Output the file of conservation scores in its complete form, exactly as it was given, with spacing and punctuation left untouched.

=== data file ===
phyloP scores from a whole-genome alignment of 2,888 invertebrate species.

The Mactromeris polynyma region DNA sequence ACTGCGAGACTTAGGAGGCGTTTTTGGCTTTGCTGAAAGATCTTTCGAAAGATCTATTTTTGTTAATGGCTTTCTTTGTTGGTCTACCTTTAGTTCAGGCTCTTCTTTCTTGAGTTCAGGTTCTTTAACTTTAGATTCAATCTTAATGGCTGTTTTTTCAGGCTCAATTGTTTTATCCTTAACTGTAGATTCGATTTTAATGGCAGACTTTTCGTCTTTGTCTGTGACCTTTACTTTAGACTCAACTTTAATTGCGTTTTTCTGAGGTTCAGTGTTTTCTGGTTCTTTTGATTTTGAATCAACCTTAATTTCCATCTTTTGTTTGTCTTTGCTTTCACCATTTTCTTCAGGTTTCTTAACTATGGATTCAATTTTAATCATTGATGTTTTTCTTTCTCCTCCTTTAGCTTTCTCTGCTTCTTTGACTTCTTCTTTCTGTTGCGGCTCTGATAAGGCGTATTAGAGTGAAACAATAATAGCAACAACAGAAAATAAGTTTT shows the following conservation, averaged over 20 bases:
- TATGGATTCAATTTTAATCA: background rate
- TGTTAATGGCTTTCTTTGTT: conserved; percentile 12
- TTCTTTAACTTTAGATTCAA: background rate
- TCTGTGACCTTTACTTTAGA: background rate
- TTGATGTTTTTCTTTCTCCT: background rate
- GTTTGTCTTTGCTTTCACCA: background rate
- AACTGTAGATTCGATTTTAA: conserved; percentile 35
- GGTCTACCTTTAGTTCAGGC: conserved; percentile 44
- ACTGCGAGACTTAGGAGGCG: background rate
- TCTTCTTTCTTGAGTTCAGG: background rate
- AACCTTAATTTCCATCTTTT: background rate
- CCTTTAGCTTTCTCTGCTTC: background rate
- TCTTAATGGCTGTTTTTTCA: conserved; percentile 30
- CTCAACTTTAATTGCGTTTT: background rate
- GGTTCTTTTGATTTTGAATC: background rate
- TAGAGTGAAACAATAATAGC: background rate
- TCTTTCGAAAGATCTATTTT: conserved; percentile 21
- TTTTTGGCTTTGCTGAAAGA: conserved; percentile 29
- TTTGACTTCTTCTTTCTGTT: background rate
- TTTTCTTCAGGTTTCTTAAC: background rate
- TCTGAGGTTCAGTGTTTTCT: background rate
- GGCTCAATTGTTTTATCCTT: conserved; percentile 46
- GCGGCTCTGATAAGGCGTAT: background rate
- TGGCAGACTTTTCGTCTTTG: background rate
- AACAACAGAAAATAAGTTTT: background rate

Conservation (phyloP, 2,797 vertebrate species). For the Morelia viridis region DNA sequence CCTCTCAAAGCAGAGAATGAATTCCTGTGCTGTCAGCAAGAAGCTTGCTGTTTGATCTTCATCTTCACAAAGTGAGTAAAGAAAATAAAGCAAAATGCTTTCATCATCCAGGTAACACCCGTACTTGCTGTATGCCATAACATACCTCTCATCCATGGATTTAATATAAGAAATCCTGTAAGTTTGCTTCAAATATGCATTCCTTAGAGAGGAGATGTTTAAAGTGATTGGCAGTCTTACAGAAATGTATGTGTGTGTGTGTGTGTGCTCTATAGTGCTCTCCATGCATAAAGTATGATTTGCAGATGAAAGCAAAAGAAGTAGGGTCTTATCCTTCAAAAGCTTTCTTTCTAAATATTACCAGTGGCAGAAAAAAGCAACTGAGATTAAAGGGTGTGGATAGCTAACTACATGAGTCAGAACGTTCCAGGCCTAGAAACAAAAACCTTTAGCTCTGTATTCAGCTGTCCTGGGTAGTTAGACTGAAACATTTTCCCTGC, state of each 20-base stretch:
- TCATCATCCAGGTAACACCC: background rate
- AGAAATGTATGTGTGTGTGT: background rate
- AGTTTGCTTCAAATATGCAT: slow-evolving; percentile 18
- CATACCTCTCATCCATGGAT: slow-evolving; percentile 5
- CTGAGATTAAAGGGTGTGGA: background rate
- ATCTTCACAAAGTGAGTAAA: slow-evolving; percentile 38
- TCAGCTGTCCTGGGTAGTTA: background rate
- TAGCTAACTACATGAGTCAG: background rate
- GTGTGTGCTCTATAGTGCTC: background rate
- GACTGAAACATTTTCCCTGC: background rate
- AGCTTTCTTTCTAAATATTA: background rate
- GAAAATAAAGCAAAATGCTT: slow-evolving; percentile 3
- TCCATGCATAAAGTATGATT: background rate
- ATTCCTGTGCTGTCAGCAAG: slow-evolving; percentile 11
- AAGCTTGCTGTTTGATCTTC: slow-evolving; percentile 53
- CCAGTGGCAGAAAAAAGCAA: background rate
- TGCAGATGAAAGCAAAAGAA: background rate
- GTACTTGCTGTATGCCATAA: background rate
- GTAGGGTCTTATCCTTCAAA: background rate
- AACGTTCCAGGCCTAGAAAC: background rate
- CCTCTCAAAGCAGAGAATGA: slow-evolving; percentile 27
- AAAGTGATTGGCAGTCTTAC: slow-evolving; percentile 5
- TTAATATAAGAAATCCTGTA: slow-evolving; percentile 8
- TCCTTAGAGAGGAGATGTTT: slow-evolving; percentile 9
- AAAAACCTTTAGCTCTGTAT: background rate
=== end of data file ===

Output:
phyloP scores from a whole-genome alignment of 2,888 invertebrate species.

The Mactromeris polynyma region DNA sequence ACTGCGAGACTTAGGAGGCGTTTTTGGCTTTGCTGAAAGATCTTTCGAAAGATCTATTTTTGTTAATGGCTTTCTTTGTTGGTCTACCTTTAGTTCAGGCTCTTCTTTCTTGAGTTCAGGTTCTTTAACTTTAGATTCAATCTTAATGGCTGTTTTTTCAGGCTCAATTGTTTTATCCTTAACTGTAGATTCGATTTTAATGGCAGACTTTTCGTCTTTGTCTGTGACCTTTACTTTAGACTCAACTTTAATTGCGTTTTTCTGAGGTTCAGTGTTTTCTGGTTCTTTTGATTTTGAATCAACCTTAATTTCCATCTTTTGTTTGTCTTTGCTTTCACCATTTTCTTCAGGTTTCTTAACTATGGATTCAATTTTAATCATTGATGTTTTTCTTTCTCCTCCTTTAGCTTTCTCTGCTTCTTTGACTTCTTCTTTCTGTTGCGGCTCTGATAAGGCGTATTAGAGTGAAACAATAATAGCAACAACAGAAAATAAGTTTT shows the following conservation, averaged over 20 bases:
- TATGGATTCAATTTTAATCA: background rate
- TGTTAATGGCTTTCTTTGTT: conserved; percentile 12
- TTCTTTAACTTTAGATTCAA: background rate
- TCTGTGACCTTTACTTTAGA: background rate
- TTGATGTTTTTCTTTCTCCT: background rate
- GTTTGTCTTTGCTTTCACCA: background rate
- AACTGTAGATTCGATTTTAA: conserved; percentile 35
- GGTCTACCTTTAGTTCAGGC: conserved; percentile 44
- ACTGCGAGACTTAGGAGGCG: background rate
- TCTTCTTTCTTGAGTTCAGG: background rate
- AACCTTAATTTCCATCTTTT: background rate
- CCTTTAGCTTTCTCTGCTTC: background rate
- TCTTAATGGCTGTTTTTTCA: conserved; percentile 30
- CTCAACTTTAATTGCGTTTT: background rate
- GGTTCTTTTGATTTTGAATC: background rate
- TAGAGTGAAACAATAATAGC: background rate
- TCTTTCGAAAGATCTATTTT: conserved; percentile 21
- TTTTTGGCTTTGCTGAAAGA: conserved; percentile 29
- TTTGACTTCTTCTTTCTGTT: background rate
- TTTTCTTCAGGTTTCTTAAC: background rate
- TCTGAGGTTCAGTGTTTTCT: background rate
- GGCTCAATTGTTTTATCCTT: conserved; percentile 46
- GCGGCTCTGATAAGGCGTAT: background rate
- TGGCAGACTTTTCGTCTTTG: background rate
- AACAACAGAAAATAAGTTTT: background rate

Conservation (phyloP, 2,797 vertebrate species). For the Morelia viridis region DNA sequence CCTCTCAAAGCAGAGAATGAATTCCTGTGCTGTCAGCAAGAAGCTTGCTGTTTGATCTTCATCTTCACAAAGTGAGTAAAGAAAATAAAGCAAAATGCTTTCATCATCCAGGTAACACCCGTACTTGCTGTATGCCATAACATACCTCTCATCCATGGATTTAATATAAGAAATCCTGTAAGTTTGCTTCAAATATGCATTCCTTAGAGAGGAGATGTTTAAAGTGATTGGCAGTCTTACAGAAATGTATGTGTGTGTGTGTGTGTGCTCTATAGTGCTCTCCATGCATAAAGTATGATTTGCAGATGAAAGCAAAAGAAGTAGGGTCTTATCCTTCAAAAGCTTTCTTTCTAAATATTACCAGTGGCAGAAAAAAGCAACTGAGATTAAAGGGTGTGGATAGCTAACTACATGAGTCAGAACGTTCCAGGCCTAGAAACAAAAACCTTTAGCTCTGTATTCAGCTGTCCTGGGTAGTTAGACTGAAACATTTTCCCTGC, state of each 20-base stretch:
- TCATCATCCAGGTAACACCC: background rate
- AGAAATGTATGTGTGTGTGT: background rate
- AGTTTGCTTCAAATATGCAT: slow-evolving; percentile 18
- CATACCTCTCATCCATGGAT: slow-evolving; percentile 5
- CTGAGATTAAAGGGTGTGGA: background rate
- ATCTTCACAAAGTGAGTAAA: slow-evolving; percentile 38
- TCAGCTGTCCTGGGTAGTTA: background rate
- TAGCTAACTACATGAGTCAG: background rate
- GTGTGTGCTCTATAGTGCTC: background rate
- GACTGAAACATTTTCCCTGC: background rate
- AGCTTTCTTTCTAAATATTA: background rate
- GAAAATAAAGCAAAATGCTT: slow-evolving; percentile 3
- TCCATGCATAAAGTATGATT: background rate
- ATTCCTGTGCTGTCAGCAAG: slow-evolving; percentile 11
- AAGCTTGCTGTTTGATCTTC: slow-evolving; percentile 53
- CCAGTGGCAGAAAAAAGCAA: background rate
- TGCAGATGAAAGCAAAAGAA: background rate
- GTACTTGCTGTATGCCATAA: background rate
- GTAGGGTCTTATCCTTCAAA: background rate
- AACGTTCCAGGCCTAGAAAC: background rate
- CCTCTCAAAGCAGAGAATGA: slow-evolving; percentile 27
- AAAGTGATTGGCAGTCTTAC: slow-evolving; percentile 5
- TTAATATAAGAAATCCTGTA: slow-evolving; percentile 8
- TCCTTAGAGAGGAGATGTTT: slow-evolving; percentile 9
- AAAAACCTTTAGCTCTGTAT: background rate